“I worked in a few psychology labs to get the experience I needed to get into graduate school,” she said, “but I never presented research until I was a graduate student.”​

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​Afua Ofori-Agyekum

​Afua Ofori-Agyekum talks with UD’s Jeffrey Richardson of the Department of Africana Studies about her research on persistent racial inequities in Delaware’s public ​schools.

Blockett said faculty involvement is essential to helping students see these opportunities and act on them.

“Very few undergraduates have the wherewithal to seek something out, follow up on it and then do it,” she said. “This is not part of their world. It’s not something you would necessarily do even if you knew about it.”

Blockett said her academic journey started at Highland Park Community College, where advice from a professor changed the course of her life. He pushed her to start presenting her research and she agreed to give it a try.

“I was not jumping to take on extra work,” she said. “I didn’t understand what the long-term and even the immediate benefit could be. But he was constantly forcing me to do things I didn’t want to do that he knew would be good for me.”

She transferred to the honors program at Eastern Michigan University and by the time she finished her undergraduate degree she had done research presentations in Michigan, Las Vegas and Salt Lake City.

“I must have presented at least four or five times as an undergraduate,” Blockett said. “It’s not something I would have done, but then I got it. It was interesting to get feedback on my work and have the opportunity to do that. And it made sense. You were presenting on work you already had done or were in the process of doing, so it wasn’t on top of all the other things I was doing.”

Wright said such experiences are valuable for the rest of your life.

“It’s great training for anything you want to do,” she said. “If you’re going directly into a professional field, you need to know how to talk to people you don’t know and explain what you’re doing in terms everyone can understand. These are critical skills that should be practiced before you step out to that first job or even that first job interview.”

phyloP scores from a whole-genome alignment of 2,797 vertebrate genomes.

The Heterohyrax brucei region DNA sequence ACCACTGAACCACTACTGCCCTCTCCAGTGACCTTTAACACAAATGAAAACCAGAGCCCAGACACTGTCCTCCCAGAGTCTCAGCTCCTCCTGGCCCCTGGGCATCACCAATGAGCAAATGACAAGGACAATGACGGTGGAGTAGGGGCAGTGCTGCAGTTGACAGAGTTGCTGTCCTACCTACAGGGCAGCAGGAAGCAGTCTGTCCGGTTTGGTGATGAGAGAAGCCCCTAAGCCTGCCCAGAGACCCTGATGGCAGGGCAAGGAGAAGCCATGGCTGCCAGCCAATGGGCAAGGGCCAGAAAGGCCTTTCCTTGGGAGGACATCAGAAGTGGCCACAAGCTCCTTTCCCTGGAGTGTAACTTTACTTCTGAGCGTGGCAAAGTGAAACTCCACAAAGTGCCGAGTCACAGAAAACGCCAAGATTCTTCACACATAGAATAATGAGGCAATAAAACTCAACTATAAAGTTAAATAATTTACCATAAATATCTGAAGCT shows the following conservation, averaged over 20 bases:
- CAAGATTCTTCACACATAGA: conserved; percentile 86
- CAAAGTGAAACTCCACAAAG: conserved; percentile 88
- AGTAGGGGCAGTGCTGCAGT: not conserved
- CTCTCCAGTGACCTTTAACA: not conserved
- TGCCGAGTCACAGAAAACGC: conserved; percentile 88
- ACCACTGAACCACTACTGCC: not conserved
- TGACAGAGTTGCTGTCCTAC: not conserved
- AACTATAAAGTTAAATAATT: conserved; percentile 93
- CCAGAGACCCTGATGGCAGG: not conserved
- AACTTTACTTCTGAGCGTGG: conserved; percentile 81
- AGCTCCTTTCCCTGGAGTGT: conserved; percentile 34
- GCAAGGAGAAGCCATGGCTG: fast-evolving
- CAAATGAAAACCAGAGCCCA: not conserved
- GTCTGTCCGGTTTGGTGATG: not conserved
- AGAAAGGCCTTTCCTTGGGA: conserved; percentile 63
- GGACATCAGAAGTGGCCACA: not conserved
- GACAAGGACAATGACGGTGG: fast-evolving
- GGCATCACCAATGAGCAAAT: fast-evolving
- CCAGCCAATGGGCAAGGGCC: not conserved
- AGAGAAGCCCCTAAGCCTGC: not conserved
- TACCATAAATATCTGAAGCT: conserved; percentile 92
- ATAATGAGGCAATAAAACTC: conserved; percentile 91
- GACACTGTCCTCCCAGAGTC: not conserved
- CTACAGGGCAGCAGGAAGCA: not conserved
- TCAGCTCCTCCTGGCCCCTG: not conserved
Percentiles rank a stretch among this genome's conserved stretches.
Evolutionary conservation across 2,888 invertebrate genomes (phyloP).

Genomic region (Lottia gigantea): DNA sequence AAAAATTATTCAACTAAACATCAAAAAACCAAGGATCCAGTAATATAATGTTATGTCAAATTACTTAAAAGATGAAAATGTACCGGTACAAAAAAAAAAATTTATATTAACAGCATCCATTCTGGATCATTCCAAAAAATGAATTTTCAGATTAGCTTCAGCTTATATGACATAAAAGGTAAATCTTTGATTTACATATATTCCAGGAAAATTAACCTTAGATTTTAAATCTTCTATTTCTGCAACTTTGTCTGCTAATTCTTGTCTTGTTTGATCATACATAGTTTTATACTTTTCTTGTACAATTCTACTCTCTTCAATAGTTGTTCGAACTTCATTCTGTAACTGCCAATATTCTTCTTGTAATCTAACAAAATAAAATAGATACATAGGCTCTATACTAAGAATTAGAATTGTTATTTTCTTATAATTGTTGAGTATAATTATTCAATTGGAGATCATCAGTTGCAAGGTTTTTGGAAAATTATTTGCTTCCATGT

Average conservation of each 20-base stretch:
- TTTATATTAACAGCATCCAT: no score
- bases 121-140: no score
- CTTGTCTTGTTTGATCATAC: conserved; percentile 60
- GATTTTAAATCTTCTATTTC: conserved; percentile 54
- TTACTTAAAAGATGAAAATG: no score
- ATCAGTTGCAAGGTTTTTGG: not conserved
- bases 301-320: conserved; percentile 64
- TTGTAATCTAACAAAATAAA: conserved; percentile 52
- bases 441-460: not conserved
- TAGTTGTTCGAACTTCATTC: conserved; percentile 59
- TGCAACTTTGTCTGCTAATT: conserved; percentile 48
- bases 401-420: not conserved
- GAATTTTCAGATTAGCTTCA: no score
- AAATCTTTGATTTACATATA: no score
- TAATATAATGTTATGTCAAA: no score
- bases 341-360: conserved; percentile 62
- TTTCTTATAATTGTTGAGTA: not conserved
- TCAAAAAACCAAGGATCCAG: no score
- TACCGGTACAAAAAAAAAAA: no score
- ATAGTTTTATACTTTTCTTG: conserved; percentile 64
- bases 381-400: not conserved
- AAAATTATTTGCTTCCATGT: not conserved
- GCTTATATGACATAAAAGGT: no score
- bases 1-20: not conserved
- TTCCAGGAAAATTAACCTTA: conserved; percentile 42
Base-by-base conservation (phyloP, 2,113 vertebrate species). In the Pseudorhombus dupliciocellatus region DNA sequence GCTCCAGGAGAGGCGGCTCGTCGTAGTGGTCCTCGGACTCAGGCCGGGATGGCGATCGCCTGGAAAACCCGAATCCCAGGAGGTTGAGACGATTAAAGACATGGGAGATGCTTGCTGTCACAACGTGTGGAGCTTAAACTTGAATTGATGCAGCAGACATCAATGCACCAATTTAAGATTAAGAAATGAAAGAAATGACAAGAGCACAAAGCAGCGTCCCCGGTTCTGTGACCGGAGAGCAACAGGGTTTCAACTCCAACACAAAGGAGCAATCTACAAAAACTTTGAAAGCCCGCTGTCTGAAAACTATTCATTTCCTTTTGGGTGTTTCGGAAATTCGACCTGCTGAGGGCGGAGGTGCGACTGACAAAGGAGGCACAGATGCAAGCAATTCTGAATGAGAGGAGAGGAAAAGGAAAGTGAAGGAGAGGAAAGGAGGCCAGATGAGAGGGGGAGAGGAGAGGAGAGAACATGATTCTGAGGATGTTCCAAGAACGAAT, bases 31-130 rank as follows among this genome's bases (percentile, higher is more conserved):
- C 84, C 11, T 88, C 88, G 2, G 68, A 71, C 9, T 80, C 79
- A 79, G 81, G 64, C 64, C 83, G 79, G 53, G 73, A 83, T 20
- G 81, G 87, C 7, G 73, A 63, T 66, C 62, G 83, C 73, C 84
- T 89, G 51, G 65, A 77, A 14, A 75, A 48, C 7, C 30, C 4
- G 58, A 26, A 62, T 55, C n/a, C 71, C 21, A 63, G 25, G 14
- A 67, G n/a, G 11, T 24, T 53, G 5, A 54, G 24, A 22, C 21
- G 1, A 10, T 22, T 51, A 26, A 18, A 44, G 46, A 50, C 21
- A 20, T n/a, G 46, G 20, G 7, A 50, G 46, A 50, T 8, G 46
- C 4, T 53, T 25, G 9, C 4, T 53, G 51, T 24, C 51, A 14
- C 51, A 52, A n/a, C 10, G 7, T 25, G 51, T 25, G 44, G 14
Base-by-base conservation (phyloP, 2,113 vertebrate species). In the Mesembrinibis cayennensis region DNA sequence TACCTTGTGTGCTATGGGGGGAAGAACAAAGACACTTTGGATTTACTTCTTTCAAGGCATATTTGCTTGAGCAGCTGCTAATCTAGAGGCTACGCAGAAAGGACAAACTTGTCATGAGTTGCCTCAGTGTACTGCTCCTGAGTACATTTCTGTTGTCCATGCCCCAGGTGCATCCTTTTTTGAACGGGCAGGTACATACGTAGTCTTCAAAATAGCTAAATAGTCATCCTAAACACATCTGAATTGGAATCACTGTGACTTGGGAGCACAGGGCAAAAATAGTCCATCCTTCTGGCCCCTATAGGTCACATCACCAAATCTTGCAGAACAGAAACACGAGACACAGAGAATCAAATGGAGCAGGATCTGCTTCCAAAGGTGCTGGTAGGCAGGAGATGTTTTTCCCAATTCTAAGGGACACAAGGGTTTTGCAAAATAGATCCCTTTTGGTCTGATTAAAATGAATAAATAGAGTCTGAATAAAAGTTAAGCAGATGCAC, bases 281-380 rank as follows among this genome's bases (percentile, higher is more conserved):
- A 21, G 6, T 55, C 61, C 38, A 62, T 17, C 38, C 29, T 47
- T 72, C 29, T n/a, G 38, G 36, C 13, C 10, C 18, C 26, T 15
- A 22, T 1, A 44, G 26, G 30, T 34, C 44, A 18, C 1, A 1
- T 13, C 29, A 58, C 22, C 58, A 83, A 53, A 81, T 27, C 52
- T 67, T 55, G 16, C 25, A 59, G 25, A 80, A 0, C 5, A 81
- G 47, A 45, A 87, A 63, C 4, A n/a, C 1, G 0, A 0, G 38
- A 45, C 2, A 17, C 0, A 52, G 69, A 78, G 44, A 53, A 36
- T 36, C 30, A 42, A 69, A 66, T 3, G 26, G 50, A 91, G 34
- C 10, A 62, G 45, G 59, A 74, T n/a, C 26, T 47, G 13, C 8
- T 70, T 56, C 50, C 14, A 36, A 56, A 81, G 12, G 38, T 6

A sampling of student presentations:

  • Afua Ofori-Agyekum of Claymont, Delaware, presented research on how racial inequities persist in Delaware’s public schools. She said she pursued this topic first as part of a class she had with Jorge Serrano, professor of Africana Studies.

  • Natalie Sierra, also a student of Serrano’s, presented research on the Puerto Rican identity crisis and how environmental disasters and economic instability have influenced Puerto Rican identity over recent decades.

  • Michael Earley presented work from a project he did as part of UD’s chapter of Engineers Without Borders. He and other students worked to develop low-cost water filters and water purifiers to help residents of Malawi after Cyclone Freddy devastated the East African region in 2023 with catastrophic flooding, leaving many vulnerable to cholera and water contaminated by E.coli bacteria.

  • Emmanuel Ortiz, a sophomore engineering major at UD, studied catalysts that could help produce diesel fuel from shale gas. His work was part of an REU (Research Experiences for Undergraduates) program he participated in at Purdue University last summer.​

Article by Beth Miller

Photos by Maria Errico

June 04, 2024